Introduction: Simple Arduino Photocell Circuit and Data Logging

For a while now I've been attempting to get data from my Arduino + Linksprite WiFi shield into my Adafruit IO dashboard. My first few attempts were admittedly way more advanced than what I should have started with (a weather station, I'm still working on it and will make an Instructable on it once I get it working).

I have since learned the error of my ways and decided to go back to basics. And what's more basic than data logging photocell values. It's a simple set up and coding it wasn't as complicated as I thought it would be. Also, my bread board was completely tied up with another project so I had to figure out a way to make this happen without dismantling the work I had already done for another project (not the weather station, a solar tracker. I may have too much on my plate and not enough resources...).

Therefore the idea for the SIMPLE PHOTOCELL ARDUINO CIRCUIT was born!

As you can see from the pictures above, I simply soldered a 10k resistor to one leg of a photocell and bent it in a way that allows it to be plugged correctly into the Arduino, bypassing the need for a bread board. I did notice that occasionally a contact would be loose and the reading in the serial monitor would stick at 1024 but if you just jiggle the contraption a round slightly to make sure that all the contact points are touching correctly would fix that issue.

Step 1: Parts List

  1. 10k resistor (brown, black, orange, gold) (I recommend buying in assorted bulk, because you never know, but the link is just to 10k's on Amazon)
  2. photocell - You'll only need one but if you plan on buying online expect 10-20. You may just want to run to Radio Shack or Fry's Electronics and pick one up.
  3. Arduino board - I have/used an Uno R3 but I'm sure you could use any Arduino compatible board.
  4. WiFi Shield - I have a Linksprite CC3000 that I bought from Amazon a while back. They don't appear to sell that particular one anymore but there are others, that are even less expensive than what I paid for mine, bummer. You may also want to look at the Adafruit HUZZAH ESP8266 Breakout. I'm pretty sure this is what I'm going to start buying from now on.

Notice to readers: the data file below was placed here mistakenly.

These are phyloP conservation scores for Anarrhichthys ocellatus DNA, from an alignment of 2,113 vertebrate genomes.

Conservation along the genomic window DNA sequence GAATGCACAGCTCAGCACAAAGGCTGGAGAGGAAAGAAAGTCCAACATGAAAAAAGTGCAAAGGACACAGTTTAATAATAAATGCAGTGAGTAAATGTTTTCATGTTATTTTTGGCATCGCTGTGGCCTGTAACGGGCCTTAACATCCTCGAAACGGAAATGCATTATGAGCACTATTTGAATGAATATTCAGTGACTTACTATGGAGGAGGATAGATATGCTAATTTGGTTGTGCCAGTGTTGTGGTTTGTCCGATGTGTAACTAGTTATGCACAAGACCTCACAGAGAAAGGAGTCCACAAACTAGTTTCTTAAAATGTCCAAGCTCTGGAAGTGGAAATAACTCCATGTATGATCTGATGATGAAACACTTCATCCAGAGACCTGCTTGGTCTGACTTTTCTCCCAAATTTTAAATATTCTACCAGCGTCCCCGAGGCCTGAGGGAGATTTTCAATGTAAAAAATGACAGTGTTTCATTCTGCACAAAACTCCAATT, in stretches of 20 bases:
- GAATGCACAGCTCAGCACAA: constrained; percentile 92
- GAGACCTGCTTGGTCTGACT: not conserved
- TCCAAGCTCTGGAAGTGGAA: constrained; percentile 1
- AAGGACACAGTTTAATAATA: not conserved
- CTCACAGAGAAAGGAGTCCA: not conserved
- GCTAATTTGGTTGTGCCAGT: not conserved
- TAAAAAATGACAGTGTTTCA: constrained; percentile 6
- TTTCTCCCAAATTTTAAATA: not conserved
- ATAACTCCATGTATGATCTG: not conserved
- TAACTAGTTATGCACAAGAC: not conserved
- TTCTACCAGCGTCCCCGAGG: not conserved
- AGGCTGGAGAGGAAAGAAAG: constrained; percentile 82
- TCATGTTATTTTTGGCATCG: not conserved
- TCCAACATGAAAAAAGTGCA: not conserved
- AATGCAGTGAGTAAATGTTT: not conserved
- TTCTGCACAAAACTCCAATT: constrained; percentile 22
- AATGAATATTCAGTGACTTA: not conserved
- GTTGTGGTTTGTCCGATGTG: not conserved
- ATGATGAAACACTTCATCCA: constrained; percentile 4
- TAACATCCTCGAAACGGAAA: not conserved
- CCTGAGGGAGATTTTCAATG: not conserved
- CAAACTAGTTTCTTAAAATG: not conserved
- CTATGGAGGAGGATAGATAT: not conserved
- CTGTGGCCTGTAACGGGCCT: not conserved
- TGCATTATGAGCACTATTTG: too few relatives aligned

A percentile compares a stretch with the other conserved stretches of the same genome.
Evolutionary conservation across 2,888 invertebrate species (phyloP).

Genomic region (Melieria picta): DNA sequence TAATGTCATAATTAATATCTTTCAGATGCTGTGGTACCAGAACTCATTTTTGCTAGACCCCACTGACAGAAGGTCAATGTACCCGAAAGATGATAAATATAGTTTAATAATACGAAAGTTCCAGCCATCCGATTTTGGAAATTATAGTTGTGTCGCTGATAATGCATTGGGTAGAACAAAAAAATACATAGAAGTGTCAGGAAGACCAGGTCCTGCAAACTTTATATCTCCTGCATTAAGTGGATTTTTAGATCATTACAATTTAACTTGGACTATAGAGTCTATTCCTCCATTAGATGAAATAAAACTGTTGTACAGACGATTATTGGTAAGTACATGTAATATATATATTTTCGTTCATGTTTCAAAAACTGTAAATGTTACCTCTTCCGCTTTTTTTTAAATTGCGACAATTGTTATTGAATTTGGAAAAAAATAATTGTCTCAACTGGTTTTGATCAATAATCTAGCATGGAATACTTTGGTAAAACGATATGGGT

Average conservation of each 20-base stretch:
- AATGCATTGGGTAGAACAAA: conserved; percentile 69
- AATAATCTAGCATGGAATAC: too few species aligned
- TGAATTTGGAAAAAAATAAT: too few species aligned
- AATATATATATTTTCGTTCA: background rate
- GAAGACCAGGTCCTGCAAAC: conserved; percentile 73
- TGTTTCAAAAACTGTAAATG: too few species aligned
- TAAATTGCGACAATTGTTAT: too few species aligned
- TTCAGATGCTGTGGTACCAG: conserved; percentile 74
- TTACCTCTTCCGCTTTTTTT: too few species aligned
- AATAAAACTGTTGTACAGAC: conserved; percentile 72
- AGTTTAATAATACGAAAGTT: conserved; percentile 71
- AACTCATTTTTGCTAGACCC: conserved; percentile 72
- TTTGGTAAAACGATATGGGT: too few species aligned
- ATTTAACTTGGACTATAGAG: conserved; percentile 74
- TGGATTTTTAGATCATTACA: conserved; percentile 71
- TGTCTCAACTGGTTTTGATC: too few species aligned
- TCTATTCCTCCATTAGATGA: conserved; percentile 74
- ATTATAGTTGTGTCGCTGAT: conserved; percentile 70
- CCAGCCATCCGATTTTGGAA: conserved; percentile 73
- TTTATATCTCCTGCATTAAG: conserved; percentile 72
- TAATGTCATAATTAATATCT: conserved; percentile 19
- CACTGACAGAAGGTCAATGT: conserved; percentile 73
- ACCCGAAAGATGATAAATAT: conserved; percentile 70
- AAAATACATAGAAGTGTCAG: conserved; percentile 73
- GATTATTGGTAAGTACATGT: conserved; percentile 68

5. USB cable - To connect the Arduino to your computer.

Step 2: Putting the Hardware Together

So, it's really simple. Solder one leg of the resistor to one leg of the photocell. Are you decent at soldering? Then you're almost done. After it cools bend the resistor so that the unattached end can reach the ground pin on the board. I had to bend mine back toward the other leg of the photocell since 5V and Ground are next to each other. Be careful that when you bend it you don't let it touch the other leg (A0) of the photocell and short it out (well, not short it out, but you won't get any readings and you'll be scratching your head wondering why).

To connect it to the board, the un-soldered leg of the photocell goes into the 5V pin, the un-soldered leg of the resistor goes into the Ground pin and the other leg of the photocell (the soldered one) goes into pin A0.

You're halfway there champ!

Step 3: Setting Up the Software - Adafruit IO

You will need an account on Once you have it you will see a default dashboard with some dashboard blocks already set up for you. Click on the MY DASHBOARDS link on the left to get to the main screen. From here you'll want to click on MY FEEDS and create a new feed called photocell. Then click on the MY FEEDS link on the left to get back to the main page again. Then click on MY DASHBOARDS and click CREATE DASHBOARD, name it photocell (just keep it simple to start). Click on your photocell dashboard and then click on the blue square with the white +. You are going to create a gauge block. After you click Create on the gauge block click on Next Step to open up the feeds. Click CHOOSE on the photocell feed then click NEXT STEP. On the next section change the Gauge Max Value to 1024 and finish by clicking CREATE BLOCK. That will put the gauge block on your photocell dash board. Phew! Time to code the Arduino!

Step 4: Setting Up the Software - Arduino With WiFi Shield

This step may or may not apply to you, it really depends on what hardware you have. The Arduino board or clone should accept any Arduino code you program it with but the WiFi Shield you have may not work with the code I'm about to show you. I have a Linksprite CC3000. Most CC3000's are coded the same way, you just have to find the libraries that work with it and adjust things within the main code to make it work. With the Linksprite I found that the Adafruit CC3000 library works perfect with my shield and it just so happens that Adafruit IO is the same company.

TL;DR: Your WiFi shield may have to be coded differently and may require more effort on your part.

Here's the code I used:

#include "Adafruit_SleepyDog.h"
#include "Adafruit_CC3000.h"
#include "SPI.h"
#include "utility/debug.h"
#include "Adafruit_MQTT.h"